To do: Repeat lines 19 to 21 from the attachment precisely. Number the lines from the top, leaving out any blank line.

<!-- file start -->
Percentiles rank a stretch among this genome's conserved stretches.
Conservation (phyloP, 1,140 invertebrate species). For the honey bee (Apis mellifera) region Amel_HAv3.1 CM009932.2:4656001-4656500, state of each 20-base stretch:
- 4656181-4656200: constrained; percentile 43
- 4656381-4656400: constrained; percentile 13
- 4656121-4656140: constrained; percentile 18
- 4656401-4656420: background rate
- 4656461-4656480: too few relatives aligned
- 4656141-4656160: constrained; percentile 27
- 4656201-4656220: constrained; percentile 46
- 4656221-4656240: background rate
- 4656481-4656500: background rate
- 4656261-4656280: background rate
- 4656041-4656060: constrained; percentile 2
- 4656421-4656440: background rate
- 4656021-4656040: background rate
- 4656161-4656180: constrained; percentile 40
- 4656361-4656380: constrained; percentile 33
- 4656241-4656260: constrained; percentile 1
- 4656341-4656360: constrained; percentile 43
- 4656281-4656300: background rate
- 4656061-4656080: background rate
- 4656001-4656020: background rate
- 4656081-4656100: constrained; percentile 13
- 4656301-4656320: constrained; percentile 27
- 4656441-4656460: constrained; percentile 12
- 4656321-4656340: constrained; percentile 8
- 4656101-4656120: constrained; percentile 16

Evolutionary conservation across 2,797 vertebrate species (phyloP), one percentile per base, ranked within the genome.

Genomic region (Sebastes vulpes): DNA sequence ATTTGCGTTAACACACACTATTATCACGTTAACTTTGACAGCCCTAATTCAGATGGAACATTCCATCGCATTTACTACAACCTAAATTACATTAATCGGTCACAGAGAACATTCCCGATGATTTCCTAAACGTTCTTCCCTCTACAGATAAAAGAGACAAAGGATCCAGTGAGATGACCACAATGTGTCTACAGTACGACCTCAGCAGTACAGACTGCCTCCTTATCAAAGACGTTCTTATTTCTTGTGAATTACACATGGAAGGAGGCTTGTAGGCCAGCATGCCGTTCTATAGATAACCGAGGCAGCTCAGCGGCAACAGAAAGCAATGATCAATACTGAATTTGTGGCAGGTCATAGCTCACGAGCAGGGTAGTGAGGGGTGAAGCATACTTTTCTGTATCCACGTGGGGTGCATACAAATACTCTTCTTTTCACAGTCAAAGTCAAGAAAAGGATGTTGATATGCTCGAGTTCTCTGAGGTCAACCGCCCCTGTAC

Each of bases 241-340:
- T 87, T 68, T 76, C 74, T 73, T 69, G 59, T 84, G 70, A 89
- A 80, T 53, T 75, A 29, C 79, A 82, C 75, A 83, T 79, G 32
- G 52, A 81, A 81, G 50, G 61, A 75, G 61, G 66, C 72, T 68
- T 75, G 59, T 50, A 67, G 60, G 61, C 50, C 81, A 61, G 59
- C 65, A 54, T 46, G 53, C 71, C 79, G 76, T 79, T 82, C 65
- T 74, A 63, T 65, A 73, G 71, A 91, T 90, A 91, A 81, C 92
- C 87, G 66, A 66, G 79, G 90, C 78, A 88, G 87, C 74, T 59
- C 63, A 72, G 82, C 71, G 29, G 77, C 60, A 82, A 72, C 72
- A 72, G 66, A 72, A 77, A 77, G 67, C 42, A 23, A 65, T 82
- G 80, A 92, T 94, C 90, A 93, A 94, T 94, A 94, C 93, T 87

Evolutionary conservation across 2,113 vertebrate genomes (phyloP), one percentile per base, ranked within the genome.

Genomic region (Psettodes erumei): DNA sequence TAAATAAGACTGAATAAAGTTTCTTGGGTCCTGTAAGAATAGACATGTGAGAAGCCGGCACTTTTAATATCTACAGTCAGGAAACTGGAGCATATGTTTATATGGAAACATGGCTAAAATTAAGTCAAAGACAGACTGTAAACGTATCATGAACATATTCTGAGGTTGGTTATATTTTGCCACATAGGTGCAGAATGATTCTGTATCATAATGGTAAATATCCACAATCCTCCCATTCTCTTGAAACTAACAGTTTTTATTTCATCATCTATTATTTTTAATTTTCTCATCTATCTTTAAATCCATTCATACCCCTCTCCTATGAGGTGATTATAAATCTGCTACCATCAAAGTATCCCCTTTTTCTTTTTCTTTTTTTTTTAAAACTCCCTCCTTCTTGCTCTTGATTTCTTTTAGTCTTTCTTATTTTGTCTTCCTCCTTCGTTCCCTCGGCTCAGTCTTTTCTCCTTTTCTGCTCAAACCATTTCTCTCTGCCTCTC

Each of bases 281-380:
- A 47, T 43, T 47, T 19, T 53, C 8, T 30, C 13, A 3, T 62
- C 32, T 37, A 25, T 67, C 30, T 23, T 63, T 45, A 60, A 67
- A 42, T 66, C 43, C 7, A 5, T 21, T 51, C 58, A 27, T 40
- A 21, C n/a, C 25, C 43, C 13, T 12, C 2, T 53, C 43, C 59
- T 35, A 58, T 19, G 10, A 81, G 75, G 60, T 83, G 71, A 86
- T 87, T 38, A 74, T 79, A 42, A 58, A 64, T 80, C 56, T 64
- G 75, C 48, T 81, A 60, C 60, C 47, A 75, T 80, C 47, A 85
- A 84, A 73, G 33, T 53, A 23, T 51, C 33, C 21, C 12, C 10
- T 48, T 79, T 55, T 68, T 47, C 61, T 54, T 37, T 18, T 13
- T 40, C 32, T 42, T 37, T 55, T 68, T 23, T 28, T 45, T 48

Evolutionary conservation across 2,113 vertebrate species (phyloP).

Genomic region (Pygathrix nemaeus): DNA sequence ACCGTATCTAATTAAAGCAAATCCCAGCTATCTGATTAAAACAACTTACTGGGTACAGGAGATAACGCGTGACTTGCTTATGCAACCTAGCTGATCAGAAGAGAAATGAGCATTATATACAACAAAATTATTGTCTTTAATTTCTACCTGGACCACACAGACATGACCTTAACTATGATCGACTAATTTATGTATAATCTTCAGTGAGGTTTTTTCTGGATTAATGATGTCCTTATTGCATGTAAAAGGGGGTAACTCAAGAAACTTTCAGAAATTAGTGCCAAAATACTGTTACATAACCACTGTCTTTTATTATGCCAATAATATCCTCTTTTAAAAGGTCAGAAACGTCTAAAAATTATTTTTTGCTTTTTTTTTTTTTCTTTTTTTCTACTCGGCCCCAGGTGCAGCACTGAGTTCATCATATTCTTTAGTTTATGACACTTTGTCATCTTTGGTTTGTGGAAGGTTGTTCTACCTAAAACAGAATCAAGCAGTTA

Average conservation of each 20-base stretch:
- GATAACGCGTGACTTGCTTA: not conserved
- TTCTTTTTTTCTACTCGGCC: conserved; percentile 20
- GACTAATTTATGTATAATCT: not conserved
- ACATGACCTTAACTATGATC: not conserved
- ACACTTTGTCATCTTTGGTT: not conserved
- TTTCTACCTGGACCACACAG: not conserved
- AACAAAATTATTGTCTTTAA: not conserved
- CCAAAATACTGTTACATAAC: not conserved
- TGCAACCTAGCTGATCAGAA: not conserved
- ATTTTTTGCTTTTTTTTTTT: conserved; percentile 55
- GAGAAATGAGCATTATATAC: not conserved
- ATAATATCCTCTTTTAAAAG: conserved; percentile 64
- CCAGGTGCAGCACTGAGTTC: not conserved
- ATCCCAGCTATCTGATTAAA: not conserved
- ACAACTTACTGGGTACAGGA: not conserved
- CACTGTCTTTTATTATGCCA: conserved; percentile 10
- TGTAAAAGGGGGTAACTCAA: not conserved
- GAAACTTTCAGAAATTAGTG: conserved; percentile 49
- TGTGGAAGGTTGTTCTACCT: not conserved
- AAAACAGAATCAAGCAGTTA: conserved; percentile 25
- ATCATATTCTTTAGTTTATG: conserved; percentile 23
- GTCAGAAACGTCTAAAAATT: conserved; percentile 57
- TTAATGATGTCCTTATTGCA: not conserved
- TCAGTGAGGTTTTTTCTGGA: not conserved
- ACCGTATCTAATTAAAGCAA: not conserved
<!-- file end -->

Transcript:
- 4656341-4656360: constrained; percentile 43
- 4656281-4656300: background rate
- 4656061-4656080: background rate